“Its first effect,” the opening narration goes, “is sudden violent, uncontrollable laughter, then come dangerous hallucinations — space expands — time slows down, almost stands still ... fixed ideas come next, conjuring up monstrous extravagances — followed by emotional disturbances, the total inability to direct thoughts, the loss of all power to resist physical emotions ... leading finally to acts of shocking violence ... ending often in incurable insanity.”

Weed Day’s origins have to do with California high school students known as Waldos meeting at 4:20 in the afternoon to do a bit of extra-curricular activity — although somewhere along the way, it has been linked to the idea that April 20 is also the birthday of Adolf Hitler.

Any number of serious films could be suggested for that coincidence, but after watching “Reefer Madness,” only a comedy will do ... and, again, it comes from Mel Brooks — although not the one that first crosses your mind.

Instead, take a gander at his 1983 remake of “To Be Or Not To Be,” a musical comedy about a troupe of Polish performers working undercover to foil Nazi efforts across Europe. And while it’s no “Springtime for Hitler” from “The Producers,” Brooks as Hitler singing about his desire for peace ... “A little piece of Poland, a little piece of France ” has you laughing in spite of yourself.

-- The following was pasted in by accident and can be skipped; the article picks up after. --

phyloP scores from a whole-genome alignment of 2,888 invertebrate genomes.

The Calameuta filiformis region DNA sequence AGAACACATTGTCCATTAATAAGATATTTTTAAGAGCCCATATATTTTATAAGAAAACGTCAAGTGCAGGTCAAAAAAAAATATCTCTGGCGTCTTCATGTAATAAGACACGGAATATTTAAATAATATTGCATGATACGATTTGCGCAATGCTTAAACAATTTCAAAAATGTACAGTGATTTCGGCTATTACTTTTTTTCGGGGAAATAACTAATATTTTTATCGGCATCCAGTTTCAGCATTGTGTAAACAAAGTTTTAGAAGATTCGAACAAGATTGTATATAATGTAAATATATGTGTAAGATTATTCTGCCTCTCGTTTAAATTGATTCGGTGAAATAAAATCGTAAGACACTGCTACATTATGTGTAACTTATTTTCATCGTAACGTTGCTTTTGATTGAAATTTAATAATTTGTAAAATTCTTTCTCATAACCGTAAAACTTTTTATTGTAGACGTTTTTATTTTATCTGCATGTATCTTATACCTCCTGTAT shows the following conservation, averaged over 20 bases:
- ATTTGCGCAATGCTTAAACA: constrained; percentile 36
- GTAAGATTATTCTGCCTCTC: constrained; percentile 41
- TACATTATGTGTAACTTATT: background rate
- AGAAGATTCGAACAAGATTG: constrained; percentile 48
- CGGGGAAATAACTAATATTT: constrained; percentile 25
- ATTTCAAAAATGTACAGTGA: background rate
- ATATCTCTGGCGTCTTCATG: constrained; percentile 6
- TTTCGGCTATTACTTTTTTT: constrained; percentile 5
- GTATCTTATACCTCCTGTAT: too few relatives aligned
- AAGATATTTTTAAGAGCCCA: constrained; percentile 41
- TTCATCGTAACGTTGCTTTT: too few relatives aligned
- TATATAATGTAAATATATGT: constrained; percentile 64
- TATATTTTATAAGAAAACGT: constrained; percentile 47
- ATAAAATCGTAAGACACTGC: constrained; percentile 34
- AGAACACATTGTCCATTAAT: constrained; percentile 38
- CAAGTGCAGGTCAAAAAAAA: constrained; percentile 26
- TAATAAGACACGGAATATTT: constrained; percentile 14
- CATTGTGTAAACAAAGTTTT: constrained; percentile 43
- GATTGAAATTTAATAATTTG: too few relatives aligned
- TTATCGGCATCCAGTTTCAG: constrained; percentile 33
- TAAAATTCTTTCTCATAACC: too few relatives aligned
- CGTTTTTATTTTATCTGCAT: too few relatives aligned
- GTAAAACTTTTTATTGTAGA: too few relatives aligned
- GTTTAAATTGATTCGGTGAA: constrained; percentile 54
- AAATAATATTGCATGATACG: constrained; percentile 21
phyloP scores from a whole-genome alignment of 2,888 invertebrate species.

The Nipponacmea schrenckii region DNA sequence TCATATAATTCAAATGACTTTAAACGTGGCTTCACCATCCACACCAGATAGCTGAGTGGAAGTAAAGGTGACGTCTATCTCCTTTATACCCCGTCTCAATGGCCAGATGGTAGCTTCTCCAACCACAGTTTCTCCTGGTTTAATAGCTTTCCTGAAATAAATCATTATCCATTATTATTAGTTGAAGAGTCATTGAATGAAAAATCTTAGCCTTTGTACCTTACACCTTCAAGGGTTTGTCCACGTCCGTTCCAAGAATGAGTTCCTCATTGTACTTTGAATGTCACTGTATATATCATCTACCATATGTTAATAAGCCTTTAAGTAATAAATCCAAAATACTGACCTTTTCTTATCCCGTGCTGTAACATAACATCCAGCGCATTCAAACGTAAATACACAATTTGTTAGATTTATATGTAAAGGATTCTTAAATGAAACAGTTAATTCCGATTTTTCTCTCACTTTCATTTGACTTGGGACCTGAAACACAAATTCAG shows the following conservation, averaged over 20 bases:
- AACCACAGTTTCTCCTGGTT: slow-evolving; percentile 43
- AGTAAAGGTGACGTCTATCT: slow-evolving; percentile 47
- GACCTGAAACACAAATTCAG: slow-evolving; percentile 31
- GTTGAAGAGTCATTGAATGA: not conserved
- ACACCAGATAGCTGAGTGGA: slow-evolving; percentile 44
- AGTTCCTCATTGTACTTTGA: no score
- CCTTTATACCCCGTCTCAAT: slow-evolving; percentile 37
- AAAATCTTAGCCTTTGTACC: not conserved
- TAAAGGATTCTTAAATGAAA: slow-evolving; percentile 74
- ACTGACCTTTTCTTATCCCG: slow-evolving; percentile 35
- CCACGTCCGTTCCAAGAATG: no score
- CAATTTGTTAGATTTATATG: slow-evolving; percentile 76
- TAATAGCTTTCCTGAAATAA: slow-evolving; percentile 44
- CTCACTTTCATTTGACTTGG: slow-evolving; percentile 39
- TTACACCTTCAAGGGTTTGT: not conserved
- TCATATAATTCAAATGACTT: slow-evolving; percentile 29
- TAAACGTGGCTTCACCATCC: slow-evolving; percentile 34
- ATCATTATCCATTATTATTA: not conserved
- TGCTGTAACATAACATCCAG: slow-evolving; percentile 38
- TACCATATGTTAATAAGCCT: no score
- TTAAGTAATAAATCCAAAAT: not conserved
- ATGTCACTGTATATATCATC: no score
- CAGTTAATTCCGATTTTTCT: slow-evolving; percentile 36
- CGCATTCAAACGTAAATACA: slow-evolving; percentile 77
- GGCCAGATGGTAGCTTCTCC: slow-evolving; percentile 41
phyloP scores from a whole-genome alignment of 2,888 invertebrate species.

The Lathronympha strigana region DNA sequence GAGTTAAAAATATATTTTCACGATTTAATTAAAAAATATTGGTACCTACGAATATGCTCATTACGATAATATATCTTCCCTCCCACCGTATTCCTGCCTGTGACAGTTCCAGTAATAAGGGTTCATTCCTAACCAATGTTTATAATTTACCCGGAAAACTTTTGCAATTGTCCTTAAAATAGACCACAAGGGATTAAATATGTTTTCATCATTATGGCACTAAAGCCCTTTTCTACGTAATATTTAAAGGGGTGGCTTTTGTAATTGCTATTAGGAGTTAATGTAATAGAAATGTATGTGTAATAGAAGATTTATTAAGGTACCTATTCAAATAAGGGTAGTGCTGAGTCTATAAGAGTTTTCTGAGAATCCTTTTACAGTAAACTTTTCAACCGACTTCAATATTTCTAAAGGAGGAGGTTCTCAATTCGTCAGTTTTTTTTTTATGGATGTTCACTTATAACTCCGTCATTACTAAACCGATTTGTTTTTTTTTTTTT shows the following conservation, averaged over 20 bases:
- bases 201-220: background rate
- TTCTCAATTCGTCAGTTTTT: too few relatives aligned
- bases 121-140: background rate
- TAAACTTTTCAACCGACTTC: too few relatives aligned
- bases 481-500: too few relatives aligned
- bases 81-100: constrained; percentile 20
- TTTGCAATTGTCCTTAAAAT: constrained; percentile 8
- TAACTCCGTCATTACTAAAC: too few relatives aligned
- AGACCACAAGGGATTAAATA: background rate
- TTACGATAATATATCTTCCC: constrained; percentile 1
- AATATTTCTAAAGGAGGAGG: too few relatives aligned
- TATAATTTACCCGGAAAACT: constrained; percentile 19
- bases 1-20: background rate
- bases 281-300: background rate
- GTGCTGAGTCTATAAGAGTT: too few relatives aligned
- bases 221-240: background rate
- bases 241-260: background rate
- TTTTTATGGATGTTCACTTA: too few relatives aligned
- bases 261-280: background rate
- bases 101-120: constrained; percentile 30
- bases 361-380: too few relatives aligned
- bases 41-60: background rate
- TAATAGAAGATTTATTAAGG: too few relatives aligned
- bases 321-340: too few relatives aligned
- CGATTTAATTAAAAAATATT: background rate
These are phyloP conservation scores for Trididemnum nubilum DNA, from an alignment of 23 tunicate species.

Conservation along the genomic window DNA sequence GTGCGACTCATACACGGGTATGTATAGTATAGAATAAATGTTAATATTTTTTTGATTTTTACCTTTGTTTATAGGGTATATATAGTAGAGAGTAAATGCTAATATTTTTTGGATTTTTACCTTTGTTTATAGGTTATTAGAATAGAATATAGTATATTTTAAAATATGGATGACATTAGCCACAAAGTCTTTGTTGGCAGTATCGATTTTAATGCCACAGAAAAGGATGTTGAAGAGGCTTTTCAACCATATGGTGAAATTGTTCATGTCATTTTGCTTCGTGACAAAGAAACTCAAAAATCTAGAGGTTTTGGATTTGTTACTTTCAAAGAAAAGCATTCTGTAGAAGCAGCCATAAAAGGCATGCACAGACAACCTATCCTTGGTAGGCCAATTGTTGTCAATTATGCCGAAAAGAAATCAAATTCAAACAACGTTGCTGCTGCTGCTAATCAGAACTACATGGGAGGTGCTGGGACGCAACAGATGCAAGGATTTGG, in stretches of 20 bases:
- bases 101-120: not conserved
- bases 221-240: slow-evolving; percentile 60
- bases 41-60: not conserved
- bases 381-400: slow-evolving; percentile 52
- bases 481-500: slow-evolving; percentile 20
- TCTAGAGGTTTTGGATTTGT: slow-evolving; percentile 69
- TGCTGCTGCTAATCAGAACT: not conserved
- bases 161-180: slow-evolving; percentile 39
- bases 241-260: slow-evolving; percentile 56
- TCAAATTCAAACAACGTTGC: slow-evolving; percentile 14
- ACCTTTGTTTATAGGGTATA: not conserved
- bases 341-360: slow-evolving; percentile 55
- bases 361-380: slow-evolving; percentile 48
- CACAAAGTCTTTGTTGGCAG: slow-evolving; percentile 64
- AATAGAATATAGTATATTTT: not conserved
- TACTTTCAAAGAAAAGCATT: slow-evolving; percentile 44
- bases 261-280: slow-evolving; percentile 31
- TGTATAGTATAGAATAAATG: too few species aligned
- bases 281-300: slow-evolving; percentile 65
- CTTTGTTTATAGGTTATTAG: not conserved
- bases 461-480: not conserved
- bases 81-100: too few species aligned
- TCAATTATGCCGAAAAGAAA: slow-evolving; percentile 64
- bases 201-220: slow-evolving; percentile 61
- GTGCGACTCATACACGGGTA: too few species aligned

April 20 is also Lima Bean Respect Day and Husband Appreciation Day — neither of which has even inspired a cinematic tribute.

Which leads us to

Sunday, April 21

Call it an Earth Day present.

Easter Sunday is upon us and — every Sunday for years in my parents’ house — that meant watching whatever network re-broadcast the 1953 classic “The Robe,” about the covering worn by Jesus and those whose lives it impacts in the days before and after the crucifixion.

If, however, you’re into All-Star Cast Bingo, you can settle down for “The Greatest Story Ever Told” and play along as the stars cross the screen — Pat Boone! Angela Lansbury! Sidney Poitier! The Professor from “Gilligan’s Island”! John Wayne! — over the 12 hours after you finish “The Ten Commandments.”

If those films are too pious for your taste, “The Passion of the Christ” too reverent and “The Life Of Brian” too irreverent, might I suggest a choice not set during the holiday, but which strikes the right combination of faith, gentle humor and reflection.

It’s 1977’s “Oh, God!” — which cast comic legend George Burns as a straight-shooting Almighty and folksinger John Denver as the flummoxed Everyman chosen to deliver the deity’s message to an America that has lost its spiritual path.

“You’re also turning the sky into mud. I look down, I can’t believe the filth,” God says at one point. “Using the rivers for toilets, poisoning my fish. You want a miracle? ‘You’ make a fish from scratch. You can’t. You think only God can make a tree? Try coming up with a mackerel.”

That would seem a natural segue into Earth Day on Monday and — while some folks would want to depress themselves by watching the documentaries “An Inconvenient Truth” or “The Day After Tomorrow” — the weekend has ended without my going there.

Call it an Earth Day present.

Mail Tribune copy desk chief Robert Galvin wouldn’t dare hurt a Peep; so, please, no emails from People for the Ethical Treatment of Painted Sugar Easter Treats.

Robert Galvin